It was interesting to see what seemed like a good side effect to the stay-at-home orders: People the world over went out and got puppies or adopted dogs from shelters. Being home all the time definitely makes training a puppy easier, especially potty training. You are there to let them out frequently until they can hold it for longer. They can spend more time out of their x-pen or crate since you are there to watch them. But there is a big downside to this, something most dog owners weren’t actually aware of: those pandemic puppies would grow into unsocialised dogs that had little contact with the outside world. A recipe for disaster for most pet parents. Unfortunately, because of this, in some parts of the world the shelters are filling up with these “pandemic puppies.” Instead of rehoming, here are some tips to managing your pandemic puppy.
First, you should know why this happened. Puppies have key socialisation periods, including two fear periods, that occur before they reach 1.5 years old. During this time, they need to be exposed to as many things as possible: different noises, weird surfaces to walk on, car rides, store trips, other animals including dogs, kids, strangers, etc. And those experiences need to be positive. The more positive experiences your puppy has – where she remains happy and calm – the more likely she will develop into a well-adjusted, family friendly dog.
Stay-at-home. The exact event that caused a splurge in puppy parents, would also be their down fall. Well-meaning owners thought they were doing something amazing, and they were! There is nothing better than having a dog. But these pandemic puppies did not get to go on trips to the store, meet children at the park, or have strangers coming in and out of their home. If their owners had a yard, these puppies may not have ever left their new home, except for a quick trip to the vet for their puppy shots. Their socialisation period came and went without any socialisation. The only people handling them is their immediate family. The only surfaces they have walked on are the ones in their house. They haven’t met other dogs, or other animals.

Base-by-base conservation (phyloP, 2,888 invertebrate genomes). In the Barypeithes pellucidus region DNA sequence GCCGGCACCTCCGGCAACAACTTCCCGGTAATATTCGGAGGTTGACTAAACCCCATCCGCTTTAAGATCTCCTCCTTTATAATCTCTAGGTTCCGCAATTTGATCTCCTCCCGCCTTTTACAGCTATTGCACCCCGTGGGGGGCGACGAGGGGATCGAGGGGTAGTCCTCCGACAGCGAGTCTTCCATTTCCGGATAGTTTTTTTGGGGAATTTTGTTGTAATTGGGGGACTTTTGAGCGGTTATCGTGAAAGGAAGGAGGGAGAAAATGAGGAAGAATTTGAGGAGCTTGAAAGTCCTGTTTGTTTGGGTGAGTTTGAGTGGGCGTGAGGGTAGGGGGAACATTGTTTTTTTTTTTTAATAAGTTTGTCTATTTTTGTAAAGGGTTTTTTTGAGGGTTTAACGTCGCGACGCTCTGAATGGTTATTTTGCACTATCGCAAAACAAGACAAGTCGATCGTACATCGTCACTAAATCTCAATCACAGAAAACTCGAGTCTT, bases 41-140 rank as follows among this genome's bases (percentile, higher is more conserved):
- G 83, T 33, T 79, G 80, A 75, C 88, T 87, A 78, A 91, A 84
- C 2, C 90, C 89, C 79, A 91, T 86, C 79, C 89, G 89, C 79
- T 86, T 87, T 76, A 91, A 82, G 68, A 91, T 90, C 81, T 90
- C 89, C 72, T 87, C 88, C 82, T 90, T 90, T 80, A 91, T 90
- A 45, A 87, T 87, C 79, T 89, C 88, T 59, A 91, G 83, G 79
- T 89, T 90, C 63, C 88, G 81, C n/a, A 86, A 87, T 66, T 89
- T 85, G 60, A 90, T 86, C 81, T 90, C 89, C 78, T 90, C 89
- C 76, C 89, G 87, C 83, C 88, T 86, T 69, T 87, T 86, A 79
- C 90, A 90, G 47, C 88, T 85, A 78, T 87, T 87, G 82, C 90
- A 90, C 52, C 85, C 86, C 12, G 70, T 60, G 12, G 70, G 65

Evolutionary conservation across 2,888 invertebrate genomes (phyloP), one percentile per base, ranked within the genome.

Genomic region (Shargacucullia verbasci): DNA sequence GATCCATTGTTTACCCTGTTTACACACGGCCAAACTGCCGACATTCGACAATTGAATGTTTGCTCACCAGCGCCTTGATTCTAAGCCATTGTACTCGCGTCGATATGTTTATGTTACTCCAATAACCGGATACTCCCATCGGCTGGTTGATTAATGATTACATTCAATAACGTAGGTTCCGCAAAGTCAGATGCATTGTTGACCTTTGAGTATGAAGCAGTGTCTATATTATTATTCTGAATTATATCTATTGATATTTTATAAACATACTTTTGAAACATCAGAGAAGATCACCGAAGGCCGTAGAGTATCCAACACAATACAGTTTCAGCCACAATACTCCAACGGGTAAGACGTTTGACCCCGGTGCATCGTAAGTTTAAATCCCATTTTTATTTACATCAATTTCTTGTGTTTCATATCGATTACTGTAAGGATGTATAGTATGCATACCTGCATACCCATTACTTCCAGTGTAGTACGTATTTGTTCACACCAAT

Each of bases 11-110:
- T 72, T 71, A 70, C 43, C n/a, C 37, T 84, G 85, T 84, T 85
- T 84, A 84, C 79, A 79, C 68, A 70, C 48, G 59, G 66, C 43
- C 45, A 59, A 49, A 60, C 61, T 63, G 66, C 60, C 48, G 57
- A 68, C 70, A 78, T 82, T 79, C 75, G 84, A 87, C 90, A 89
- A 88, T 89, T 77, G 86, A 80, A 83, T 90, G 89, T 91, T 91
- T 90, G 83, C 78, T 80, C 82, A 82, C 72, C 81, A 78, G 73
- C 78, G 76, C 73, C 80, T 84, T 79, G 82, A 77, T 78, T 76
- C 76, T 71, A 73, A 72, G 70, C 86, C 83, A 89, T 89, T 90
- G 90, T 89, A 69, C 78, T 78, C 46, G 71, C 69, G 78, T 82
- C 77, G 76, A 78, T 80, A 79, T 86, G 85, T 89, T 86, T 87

So, when things started to open up, you had a stressed, reactive adolescent dog on your hands. A dog who has no idea how to handle the real world.
Don’t give up! Many rescue dogs that come from bad situations are a lot like these pandemic puppies. It’s hard work, but it is possible to help them learn to cope.
Patience Is Key
You are going to have to have patience and go at your dog’s pace. You cannot force a dog to overcome its fears. It will just make the fears worse. You can’t “show them they are fine,” because being “fine” is an emotional state you do not have control over. That’s like telling your screaming teenager to “calm down.” It never works.
Instead, work with your dog. Start out slow and expose them to one thing at a time. Go to the park on a quiet day, when kids are in school. Start with plenty of distance between you and anything your dog has shown fear/reactivity to: that could be cars, dogs, people, anything! Reward for calm behaviour. The reward can even be to make that scary thing go away by walking away from it. Only decrease distance when your dog is calm and seems interested in getting closer.
If your dog reacts, do not leave the situation unless necessary for safety reasons. If you do, you are teaching them that reacting (barking, lunging, whining, pulling) makes the scary thing go away.
Give them a Safe Space
When it comes to inviting people into your home, pick quiet, dog savvy people at first. It may help to teach your dog what to do when people come over (like this article that teaches your dog to relax on a mat when someone comes to the door). This can help your dog feel relaxed, as they have a “job.” Tell visitors not to approach or pet your dog while on their mat. This way, the mat (or crate) becomes a safe space for your dog, they can retreat to it when they are feeling stressed. This helps lessen the chance of fear biting.
Working with a dog trainer will make this process easier. They can be an extra set of eyes and hands to set up controlled scenarios to teach your dog to remain calm. They can also teach you how to read your dog’s body language better, so you can tell when they are getting too stressed, or are ready for more. If your dog is so stressed, they cannot function (won’t respond to cues, showing multiple fear signals, won’t eat, etc.) Just be patient and pull further away from whatever it is causing the stress.
The main thing is to watch your dog and go at their pace. Have patience. You can help them learn the world is full of fun and positive things, it will just take time